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November 2017 | Educational Series | Resilient City

A resilient city is defined by the capacity of individuals, communities, institutions, businesses, and systems within a city to survive, adapt, and grow no matter what kinds of chronic stresses and acute shocks they experience. Chronic stresses take various forms of social unrest, corruption, violence, and poverty are to name a few. These stresses are compounded by external shocks like natural disasters, terrorism, and pandemics. The various combinations of stresses and shocks are accelerated by globalization, climate change, and urbanization. All of these influence on a city make it harder to respond, longer to recover, and slower to adapt because a community is interdependent that if one thing fails, it becomes a domino effect. For an example, if school is closed due to a power outage, the students must stay at home which means the parents cannot go to work, this will eventually cause a loss in the economic prosperity of the community.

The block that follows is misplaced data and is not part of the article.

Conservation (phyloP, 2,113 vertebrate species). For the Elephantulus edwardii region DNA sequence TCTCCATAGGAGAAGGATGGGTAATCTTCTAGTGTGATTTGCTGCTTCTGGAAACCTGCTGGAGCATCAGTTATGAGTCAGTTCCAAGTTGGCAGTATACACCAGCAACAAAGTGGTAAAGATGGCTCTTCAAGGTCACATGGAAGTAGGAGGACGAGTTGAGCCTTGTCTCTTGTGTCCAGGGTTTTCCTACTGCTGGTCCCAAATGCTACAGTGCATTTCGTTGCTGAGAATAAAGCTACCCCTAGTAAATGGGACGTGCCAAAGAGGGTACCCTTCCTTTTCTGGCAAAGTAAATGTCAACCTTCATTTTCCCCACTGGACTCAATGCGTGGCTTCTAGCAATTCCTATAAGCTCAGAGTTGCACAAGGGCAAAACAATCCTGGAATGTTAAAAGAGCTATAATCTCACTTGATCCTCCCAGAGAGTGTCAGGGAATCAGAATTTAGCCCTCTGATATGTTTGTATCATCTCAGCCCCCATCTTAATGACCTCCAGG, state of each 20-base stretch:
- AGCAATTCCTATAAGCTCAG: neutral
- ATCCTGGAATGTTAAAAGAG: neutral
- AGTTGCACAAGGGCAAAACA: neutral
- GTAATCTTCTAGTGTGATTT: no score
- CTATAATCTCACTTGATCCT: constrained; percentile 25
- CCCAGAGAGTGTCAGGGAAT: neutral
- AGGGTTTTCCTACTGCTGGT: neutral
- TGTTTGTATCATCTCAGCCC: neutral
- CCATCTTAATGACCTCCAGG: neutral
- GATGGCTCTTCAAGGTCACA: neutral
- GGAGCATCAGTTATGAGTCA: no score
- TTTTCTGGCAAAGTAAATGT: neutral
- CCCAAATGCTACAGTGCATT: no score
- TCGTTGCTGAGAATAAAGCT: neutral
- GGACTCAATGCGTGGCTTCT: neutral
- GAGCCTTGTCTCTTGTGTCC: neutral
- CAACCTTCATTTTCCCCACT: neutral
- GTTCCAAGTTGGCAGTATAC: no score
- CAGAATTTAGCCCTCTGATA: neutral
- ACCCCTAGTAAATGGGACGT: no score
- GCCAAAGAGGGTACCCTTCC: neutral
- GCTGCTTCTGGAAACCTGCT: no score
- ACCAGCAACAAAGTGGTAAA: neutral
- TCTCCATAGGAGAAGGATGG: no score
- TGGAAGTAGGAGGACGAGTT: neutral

To assist cities in planning for these conditions and crisis, two guides have been released, the first by the Rockefeller Foundation. The City Resilience Framework is based on extensive research in cities and is intended to provide insight into cities to identify their goals and understand the extent of their resilience and vulnerability. The second guide is the National Institute of Standards and Technology Community Resistance Planning Guide. This multi-volume guide provides a practical approach to help communities improve their resilience by setting priorities and allocating resources to manage risks.

Take a look at our presentation: November 2017 Ed Series – Resiliency

Presented by: Christine Nelson

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